China Scores 8 Victories Against US, Japanese Troops; US-Held Wargames Give Decisive Edge To Beijing

China has emerged as the United States’ biggest challenge in the 21st century. A study of the wargames conducted by the various think tanks over the years paints a gloomy picture of the US military. 

Taiwan is becoming the obvious flashpoint between the US and China in the Indo-Pacific. Different governments and think tanks have been playing out different scenarios over the years, with the Taiwan conflict at its root.

A study of these wargames conducted between 2016 and 2023 has produced varied results ranging from swift subjugation of Taiwan, bloody victory for the US forces, to sweeping victory for China.

For comparative purposes, the wargames studies have been divided into three discrete eras – before 2017; 2017 to before Russia invaded Ukraine in February 2022; and post Febuary 2022.

The pre-2018 wargames tended to end favorably for the US, Taiwan, and allies, although at great cost. Between 2018 and February 2022, things grew bleak for the US and Taiwan as it scored only one victory, four losses, and two stalemates.

Post 2022, the Russian invasion of Ukraine presented new insights into the battlefield, and the outcomes have turned a little in favor of the US and Taiwan.

The study conducted by the Centre for International Maritime Security (CIMSEC) examines 12 wargames spanning an extended period. These wargames have been conducted by RAND International, the United States Marine, and the United States Army, among others.

In one of the classified wargames conducted after 2018 by the Department of Defense in October 2020, the scenario of the US and Chinese forces fighting over Taiwan was played out.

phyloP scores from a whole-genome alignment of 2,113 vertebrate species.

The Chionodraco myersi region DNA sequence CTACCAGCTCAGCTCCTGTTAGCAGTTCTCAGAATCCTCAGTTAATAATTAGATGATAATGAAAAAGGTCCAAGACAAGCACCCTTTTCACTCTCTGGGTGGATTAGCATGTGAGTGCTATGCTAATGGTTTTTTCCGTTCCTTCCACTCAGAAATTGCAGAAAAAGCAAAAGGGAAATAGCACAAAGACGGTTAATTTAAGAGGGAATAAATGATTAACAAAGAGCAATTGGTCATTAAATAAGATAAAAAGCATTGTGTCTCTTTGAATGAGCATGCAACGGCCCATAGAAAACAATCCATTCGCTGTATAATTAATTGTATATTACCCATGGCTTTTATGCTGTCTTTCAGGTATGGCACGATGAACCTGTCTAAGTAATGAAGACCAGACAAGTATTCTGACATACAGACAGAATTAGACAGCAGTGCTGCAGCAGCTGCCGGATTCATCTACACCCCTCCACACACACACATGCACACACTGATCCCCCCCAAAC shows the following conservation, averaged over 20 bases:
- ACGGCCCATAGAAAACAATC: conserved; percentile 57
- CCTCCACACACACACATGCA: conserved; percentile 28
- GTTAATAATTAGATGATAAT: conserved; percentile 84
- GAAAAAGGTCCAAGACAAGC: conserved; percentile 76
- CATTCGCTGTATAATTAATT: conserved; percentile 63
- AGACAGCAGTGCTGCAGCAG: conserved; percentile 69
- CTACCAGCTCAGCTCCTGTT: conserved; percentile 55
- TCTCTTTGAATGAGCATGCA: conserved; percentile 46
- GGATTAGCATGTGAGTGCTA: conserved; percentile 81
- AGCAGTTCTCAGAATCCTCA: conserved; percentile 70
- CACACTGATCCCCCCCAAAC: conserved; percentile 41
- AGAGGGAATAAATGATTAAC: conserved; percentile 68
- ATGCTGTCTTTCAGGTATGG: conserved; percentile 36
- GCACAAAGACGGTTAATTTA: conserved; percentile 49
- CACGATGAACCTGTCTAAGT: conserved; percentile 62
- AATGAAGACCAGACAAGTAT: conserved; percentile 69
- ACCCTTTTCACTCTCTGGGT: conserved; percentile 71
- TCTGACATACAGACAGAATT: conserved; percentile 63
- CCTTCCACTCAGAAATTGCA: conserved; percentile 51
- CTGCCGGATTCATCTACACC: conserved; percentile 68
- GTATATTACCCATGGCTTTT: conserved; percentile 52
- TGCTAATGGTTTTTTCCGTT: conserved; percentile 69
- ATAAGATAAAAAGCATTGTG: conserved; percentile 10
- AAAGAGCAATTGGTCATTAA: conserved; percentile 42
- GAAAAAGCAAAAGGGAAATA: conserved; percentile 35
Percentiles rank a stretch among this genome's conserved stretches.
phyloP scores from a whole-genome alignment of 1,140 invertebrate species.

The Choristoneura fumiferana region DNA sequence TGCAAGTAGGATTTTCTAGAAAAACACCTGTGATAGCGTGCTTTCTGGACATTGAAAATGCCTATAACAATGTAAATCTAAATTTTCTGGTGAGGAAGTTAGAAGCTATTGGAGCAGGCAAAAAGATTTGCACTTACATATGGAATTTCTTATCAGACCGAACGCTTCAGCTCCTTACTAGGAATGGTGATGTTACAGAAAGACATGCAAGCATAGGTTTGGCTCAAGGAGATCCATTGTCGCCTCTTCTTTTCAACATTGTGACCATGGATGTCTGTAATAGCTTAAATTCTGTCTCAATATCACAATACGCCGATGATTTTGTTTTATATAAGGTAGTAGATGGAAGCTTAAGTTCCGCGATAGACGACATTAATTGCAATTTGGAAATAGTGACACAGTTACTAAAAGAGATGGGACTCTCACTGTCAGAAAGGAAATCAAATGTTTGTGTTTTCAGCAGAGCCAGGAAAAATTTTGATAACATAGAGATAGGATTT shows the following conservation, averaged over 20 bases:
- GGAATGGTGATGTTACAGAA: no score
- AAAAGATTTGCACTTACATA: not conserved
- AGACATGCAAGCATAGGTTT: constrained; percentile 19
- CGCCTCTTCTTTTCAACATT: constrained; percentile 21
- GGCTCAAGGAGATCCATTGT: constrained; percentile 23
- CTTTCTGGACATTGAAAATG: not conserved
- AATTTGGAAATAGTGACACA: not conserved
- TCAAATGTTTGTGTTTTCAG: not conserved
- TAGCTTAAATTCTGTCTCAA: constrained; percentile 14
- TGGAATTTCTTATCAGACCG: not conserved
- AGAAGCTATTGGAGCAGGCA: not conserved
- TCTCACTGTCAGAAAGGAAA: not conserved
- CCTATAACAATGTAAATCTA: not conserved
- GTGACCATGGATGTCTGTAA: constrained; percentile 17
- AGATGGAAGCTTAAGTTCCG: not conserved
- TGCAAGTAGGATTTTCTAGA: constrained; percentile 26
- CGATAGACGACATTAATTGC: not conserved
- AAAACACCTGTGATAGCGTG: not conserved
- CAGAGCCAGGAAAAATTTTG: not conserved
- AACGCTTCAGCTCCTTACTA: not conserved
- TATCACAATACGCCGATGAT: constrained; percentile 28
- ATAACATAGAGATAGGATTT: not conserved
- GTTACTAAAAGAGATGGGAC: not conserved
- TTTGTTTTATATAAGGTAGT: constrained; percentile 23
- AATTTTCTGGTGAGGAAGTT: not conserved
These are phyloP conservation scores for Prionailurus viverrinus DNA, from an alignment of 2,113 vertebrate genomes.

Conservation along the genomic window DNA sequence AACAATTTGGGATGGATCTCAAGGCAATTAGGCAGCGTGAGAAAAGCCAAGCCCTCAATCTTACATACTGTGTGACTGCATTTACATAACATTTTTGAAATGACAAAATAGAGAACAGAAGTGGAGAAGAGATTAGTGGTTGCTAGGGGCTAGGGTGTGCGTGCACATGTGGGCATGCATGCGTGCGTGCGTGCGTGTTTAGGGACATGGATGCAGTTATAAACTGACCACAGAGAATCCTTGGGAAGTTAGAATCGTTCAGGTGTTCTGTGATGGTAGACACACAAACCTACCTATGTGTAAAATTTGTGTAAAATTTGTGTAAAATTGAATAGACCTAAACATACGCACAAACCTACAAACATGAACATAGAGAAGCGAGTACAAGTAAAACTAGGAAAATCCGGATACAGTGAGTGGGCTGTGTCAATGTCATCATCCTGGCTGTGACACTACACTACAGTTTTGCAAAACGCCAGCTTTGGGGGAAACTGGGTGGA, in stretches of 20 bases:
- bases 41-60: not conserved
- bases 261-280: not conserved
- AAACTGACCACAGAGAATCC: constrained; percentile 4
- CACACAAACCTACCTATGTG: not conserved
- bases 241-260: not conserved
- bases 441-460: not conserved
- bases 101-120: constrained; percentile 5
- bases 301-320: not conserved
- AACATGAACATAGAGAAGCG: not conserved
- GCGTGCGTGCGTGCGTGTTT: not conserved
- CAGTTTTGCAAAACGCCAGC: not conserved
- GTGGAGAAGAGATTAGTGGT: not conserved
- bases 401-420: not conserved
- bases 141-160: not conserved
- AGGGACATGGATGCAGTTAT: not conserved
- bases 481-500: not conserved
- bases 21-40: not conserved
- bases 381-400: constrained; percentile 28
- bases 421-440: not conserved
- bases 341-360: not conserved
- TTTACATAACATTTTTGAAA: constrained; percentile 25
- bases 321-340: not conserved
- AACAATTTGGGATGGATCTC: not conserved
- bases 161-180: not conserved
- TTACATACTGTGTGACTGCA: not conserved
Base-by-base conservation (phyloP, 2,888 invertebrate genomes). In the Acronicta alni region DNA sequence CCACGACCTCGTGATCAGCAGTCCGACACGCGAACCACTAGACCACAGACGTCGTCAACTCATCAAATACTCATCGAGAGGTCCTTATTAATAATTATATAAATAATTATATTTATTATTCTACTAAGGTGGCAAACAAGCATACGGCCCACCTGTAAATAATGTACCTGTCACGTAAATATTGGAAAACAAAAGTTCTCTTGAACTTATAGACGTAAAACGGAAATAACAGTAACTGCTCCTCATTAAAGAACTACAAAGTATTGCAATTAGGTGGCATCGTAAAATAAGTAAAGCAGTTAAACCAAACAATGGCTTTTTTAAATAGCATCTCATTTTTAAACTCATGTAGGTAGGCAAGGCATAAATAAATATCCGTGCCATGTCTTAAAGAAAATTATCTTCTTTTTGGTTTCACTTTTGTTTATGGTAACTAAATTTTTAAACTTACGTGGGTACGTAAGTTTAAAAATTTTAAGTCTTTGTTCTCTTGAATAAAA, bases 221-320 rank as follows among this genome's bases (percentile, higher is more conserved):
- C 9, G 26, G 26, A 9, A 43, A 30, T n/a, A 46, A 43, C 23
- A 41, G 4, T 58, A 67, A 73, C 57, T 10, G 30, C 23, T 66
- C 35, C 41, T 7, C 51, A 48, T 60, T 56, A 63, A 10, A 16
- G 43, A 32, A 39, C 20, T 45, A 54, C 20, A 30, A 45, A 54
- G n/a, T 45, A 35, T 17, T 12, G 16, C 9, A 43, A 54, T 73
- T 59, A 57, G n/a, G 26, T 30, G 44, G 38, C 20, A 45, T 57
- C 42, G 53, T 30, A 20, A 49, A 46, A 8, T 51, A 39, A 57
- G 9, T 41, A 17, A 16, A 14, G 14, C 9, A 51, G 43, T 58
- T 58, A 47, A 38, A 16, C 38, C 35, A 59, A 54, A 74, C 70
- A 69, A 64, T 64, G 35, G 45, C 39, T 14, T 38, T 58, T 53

The United States Vice Chairman of the Joint Chiefs of Staff commented after the completion that “the concentration of combat power for maximum efficiency and effect, and the United States military’s information dominance, is no longer guaranteed.” The US military had failed miserably in this iteration.

After initial failures, the US could reverse fortune by testing a new concept known as “expanded maneuver,” which involves the dispersal and disaggregation of combat power across all domains.

The conclusion was that the People’s Liberation Army had benefited from studying the adversary’s tactics, techniques, and procedures extensively over the previous two decades and had implemented changes that challenged the previous way of war.

The Pentagon is pushing the US forces to adopt the expanded maneuver concept by 2030.

In another simulated scenario, a RAND Corporation representative revealed to the media that the US lost assets quickly in the wargames set in 2025 and beyond. According to RAND Corporation, in this iteration of the wargame, the US loses assets in theatre “very quickly” and “cannot project power into the battlespace to defeat an invasion.”

In this wargame, the Chinese invasion of Taiwan was a success. “Using multiple airborne and amphibious assaults, the People’s Liberation Army could reinforce a successful lodgement before effective United States assistance arrived,” according to the CIMSEC study.

The only silver lining in this scenario has been that the US could improve its chances by relying on a new generation of long-range anti-ship missiles combined with space-based reconnaissance.

Another lesson gleaned from this exercise has been the use of artificial intelligence to locate enemy targets and unmanned undersea drones. These technologies are cheaper and would come with about five percent of the current Department of Defense’s budget.

The Winning Game

In one of the wargames conducted by the US Air Force that was set in 2030 and envisioned China’s invasion of Taiwan, the USAF managed to push back China by using drones as a sensing grid, cargo planes dropping guided munitions, and other novel technologies. The victory, however, came at the cost of a huge loss of life and equipment.